They Run for the Money
Have you noticed how quickly Illinois politicians move when it comes to raising taxes or fees?
Take the Illinois Tollway Authority, for example, and how speedily it "closed" this week's decision to nearly double the rates drivers pay to use the system's highways.
Board Chairman Paula Wolfe reminded me that her members had considered a toll increase to fund a $12 billion capital program since early 2010.
But public hearings on the 87.5% proposed hike did not begin until August 18th and the series of 15 sessions were crammed into the next five days ending on August 23rd.
Incredibly, the Board met two days later on the morning of August 25th to "vote" its approval of the 15-year program as if the members had given any real study or consideration to the public testimony, most of which was orchestrated by self-interested labor unions and roadbuilders.
While covering what critics called the "done deal" at the Tollway's palatial Downers Grove headquarters, I could not help but think of the Chicago Public School Board's decision a day earlier to approve a "maximum-allowed" increase in the city property tax.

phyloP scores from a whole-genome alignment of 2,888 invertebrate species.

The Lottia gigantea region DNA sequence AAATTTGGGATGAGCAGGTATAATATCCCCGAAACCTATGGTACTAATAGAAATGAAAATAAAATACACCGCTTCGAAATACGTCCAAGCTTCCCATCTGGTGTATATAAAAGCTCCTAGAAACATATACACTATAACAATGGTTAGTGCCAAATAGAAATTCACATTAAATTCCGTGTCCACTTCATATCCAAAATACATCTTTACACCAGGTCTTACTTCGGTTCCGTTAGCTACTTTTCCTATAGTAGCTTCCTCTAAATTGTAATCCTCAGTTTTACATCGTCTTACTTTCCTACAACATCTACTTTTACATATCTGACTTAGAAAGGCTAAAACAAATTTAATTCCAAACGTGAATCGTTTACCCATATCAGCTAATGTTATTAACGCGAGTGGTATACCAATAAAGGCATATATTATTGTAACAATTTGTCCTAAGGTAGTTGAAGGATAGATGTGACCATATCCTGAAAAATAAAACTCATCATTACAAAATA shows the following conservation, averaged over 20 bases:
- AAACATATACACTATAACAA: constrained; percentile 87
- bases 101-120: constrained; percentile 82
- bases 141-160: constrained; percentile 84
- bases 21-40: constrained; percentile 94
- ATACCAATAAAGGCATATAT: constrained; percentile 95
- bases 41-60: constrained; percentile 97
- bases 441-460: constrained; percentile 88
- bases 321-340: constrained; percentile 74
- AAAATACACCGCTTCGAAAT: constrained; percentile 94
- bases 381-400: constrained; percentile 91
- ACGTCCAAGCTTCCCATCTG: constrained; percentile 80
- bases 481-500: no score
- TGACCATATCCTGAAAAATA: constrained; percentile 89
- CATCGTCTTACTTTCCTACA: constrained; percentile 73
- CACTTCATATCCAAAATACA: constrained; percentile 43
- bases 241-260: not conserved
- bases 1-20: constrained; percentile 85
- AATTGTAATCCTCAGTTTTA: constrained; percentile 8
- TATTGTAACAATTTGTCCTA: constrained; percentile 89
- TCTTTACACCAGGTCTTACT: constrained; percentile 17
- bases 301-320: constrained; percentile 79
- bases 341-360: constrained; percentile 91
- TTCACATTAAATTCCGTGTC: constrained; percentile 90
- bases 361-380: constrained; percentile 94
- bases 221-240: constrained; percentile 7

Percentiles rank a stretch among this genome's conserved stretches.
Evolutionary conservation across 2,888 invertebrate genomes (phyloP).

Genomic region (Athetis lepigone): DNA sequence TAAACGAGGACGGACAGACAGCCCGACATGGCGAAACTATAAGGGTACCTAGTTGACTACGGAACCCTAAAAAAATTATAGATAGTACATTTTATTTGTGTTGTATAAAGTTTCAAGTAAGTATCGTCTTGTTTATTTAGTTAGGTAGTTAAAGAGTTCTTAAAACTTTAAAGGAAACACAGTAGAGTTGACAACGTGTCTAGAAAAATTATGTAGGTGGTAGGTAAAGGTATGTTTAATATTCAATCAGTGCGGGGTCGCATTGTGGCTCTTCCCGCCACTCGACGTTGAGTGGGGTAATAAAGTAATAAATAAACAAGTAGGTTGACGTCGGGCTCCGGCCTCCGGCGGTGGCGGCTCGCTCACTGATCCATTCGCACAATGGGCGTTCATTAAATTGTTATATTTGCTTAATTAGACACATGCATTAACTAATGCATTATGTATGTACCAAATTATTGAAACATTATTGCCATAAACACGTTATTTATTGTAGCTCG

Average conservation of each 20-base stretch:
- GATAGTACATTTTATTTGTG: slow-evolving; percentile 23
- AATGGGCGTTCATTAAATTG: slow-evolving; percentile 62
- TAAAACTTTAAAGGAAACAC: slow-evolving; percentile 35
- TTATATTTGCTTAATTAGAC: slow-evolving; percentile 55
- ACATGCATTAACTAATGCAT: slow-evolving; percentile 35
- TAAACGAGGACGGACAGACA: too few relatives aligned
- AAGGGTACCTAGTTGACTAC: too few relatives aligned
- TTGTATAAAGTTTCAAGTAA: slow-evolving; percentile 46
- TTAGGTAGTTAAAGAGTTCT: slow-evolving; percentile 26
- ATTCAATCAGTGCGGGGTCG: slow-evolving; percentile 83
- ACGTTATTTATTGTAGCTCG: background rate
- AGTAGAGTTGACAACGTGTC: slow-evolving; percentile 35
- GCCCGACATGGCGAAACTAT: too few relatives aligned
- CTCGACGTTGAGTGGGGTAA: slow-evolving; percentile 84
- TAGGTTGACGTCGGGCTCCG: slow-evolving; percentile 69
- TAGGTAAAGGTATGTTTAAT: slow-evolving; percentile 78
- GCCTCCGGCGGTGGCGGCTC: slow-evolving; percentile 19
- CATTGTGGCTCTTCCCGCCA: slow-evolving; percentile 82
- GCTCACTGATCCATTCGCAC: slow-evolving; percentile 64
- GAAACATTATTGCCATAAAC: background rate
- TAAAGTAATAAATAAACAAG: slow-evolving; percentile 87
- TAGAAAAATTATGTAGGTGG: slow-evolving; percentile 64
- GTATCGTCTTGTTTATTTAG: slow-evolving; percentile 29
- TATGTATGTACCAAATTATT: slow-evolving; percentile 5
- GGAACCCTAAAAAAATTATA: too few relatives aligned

On August 5th, only one week after Mayor Rahm Emanuel said Chicagoans were being "nickeled and dimed" by taxers, the CPS Board appointed by the Mayor proposed raising property taxes. The new levy would cost the owner of an average home ($250,000) an additional $84 a year. The increase would generate $150 million dollars of the district's projected $712 million deficit.
Taxpayers barely had a chance to see the CPS budget on line, let alone on paper, before public hearings were scheduled five days later on August 10th, 11th and 12th.
Emanuel's Board voted and approved the tax increase unanimously August 24th.
The Tollway Authority and Chicago School Board may have learned from the "clinic" Illinois Governor Pat Quinn and the democratic legislative leaders held earlier this year on "the need for speed".
Remember last January when the General Assembly reconvened for its "lame duck" session?
In a scant 48 hours ending before dawn on Jan. 12th, the democratic-controlled House and Senate had raised the Illinois corporate and personal income tax rates only hours before new members could be seated. The next day, January 13th, the Governor signed the bill, which was retroactive to January 1st.
Taxpayers never knew what hit 'em.
Keep in mind that high-speed taxation is happening in Illinois as newly-elected state and city "reform" politicians use the word "transparent" to describe their new modus operandi.
Its transparent, all right.
Taxpayers should see right through it.